2018 Ripp’n River Bash

Russian Riverkeeper’s 2nd Annual Ripp’n River Bash A Big Win for the Russian River

On Saturday, July 28th Russian Riverkeeper held it’s largest annual fundraiser, the Ripp’n River Bash (Bash), at Front Porch Farm in Healdsburg. In true Sonoma County style, the evening’s weather was beautiful. With a background of the river and the farm, guests were treated to amazing views along with cocktails, food, live music and auction entertainment. It was an evening to be remembered!

Bash began on the banks of the Russian River, where guests were greeted with a glass of sparkling wine and treated to cocktails by Beijaflor Cocktails, Hog Island Oysters and appetizers from The Bodega paired with sounds by The Rhythm Department. Not to mention the friendly (but quite competitive!) Fishy Hat contest – where guests showed off their most artistic sides and won fabulous prizes for the best “fish-themed” hats.

Upon departing the river, guests strolled beside the rows of flowers and vegetables to arrive on the lawn where they were seated and served a delectable four-course meal prepared by The Bodega, along with local wines from the Russian River AVA. Through great conversation and laughter, one could hear the music of The Doug Lipton Trio playing in the background.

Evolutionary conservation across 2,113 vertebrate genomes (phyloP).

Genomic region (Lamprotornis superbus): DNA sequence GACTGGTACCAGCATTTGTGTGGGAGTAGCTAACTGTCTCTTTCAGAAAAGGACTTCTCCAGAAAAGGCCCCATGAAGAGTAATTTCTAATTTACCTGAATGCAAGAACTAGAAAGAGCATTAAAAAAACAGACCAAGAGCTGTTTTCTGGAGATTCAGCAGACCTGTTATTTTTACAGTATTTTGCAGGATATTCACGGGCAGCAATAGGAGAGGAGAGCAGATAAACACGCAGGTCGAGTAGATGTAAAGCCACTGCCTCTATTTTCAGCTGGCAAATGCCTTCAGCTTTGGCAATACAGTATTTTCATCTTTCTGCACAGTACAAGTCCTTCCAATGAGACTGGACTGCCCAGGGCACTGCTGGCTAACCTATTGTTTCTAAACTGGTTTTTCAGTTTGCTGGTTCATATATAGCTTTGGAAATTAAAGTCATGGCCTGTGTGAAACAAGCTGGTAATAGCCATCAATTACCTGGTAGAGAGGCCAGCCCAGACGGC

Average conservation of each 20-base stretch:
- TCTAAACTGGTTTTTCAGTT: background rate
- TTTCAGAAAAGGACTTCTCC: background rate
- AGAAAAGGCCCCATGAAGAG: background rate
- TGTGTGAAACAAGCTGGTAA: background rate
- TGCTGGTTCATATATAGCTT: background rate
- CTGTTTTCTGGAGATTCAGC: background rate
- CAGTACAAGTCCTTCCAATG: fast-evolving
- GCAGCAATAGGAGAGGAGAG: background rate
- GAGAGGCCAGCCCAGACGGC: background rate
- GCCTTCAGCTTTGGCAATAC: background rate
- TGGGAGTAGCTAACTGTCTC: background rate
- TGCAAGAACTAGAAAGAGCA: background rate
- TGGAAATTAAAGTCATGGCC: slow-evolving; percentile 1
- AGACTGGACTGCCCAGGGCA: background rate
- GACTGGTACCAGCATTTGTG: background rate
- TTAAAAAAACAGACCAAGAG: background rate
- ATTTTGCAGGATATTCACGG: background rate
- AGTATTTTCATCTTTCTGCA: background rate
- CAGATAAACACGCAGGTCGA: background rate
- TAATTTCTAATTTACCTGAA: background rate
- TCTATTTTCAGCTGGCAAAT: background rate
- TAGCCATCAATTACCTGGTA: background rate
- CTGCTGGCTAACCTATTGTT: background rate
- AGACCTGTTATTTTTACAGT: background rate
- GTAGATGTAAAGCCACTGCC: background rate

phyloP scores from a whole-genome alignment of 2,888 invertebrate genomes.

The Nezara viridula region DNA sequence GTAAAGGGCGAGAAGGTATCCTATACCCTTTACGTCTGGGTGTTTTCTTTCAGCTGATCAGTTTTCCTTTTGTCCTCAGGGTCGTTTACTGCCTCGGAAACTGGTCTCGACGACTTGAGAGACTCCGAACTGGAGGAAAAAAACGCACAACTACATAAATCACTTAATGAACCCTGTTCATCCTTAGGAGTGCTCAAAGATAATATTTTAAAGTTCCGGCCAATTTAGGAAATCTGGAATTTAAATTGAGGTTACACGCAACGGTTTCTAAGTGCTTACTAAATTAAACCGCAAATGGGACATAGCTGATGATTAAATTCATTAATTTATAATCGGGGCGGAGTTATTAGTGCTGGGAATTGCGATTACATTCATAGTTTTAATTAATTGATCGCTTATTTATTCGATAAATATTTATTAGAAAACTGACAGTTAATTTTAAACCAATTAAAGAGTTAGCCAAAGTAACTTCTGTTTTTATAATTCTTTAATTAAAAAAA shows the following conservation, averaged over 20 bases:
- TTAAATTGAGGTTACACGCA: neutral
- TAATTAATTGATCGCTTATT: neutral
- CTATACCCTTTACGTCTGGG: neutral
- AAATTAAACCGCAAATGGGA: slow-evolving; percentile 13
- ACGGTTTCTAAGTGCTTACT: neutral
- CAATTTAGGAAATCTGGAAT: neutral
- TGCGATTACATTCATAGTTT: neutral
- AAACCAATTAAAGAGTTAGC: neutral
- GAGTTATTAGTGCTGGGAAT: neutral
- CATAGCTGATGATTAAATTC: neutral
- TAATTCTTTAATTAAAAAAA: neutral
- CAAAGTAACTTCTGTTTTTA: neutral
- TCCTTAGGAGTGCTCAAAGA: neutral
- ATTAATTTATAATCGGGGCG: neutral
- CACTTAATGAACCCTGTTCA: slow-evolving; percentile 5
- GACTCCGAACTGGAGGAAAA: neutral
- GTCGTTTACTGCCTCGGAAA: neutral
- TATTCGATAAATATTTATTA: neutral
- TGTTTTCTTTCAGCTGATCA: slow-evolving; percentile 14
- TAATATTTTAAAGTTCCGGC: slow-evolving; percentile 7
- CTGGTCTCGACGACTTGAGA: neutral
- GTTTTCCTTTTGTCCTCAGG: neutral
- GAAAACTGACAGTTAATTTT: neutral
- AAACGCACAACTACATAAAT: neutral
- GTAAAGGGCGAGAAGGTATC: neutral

To complete the evening, guests viewed a short video highlighting the works of Russian Riverkeeper, then our very own Supervisor Mike McGuire took the mic as auctioneer, and the bidding was on! Russian Riverkeeper’s devout supporters, encouraged by the astounding auctioneering skills of Senator McGuire, engaged in competitive and friendly bidding for one-of-a-kind auction items along with a record-breaking Paddle Raise. Guests celebrated the end of the evening with music by Mr. December.

The annual Bash is the main fundraising event for Russian Riverkeeper’s programs and future projects. Russian Riverkeeper is the only group dedicated to restoring the river and its floodplains. After years of legal battles, Russian Riverkeeper ended gravel mining on the river and is now working with those same mining companies to reclaim and restore 1200 acres of lost wetlands. This is a critical first step in regenerating the river’s health as well as providing future open spaces for potential recreational areas. Additional programs include working with volunteers and the homeless to rid the river of trash left behind by humans, educating local children and, as the regional leader, working with landowners to stabilize soil and reduce pollution runoff caused by the 2017 firestorms.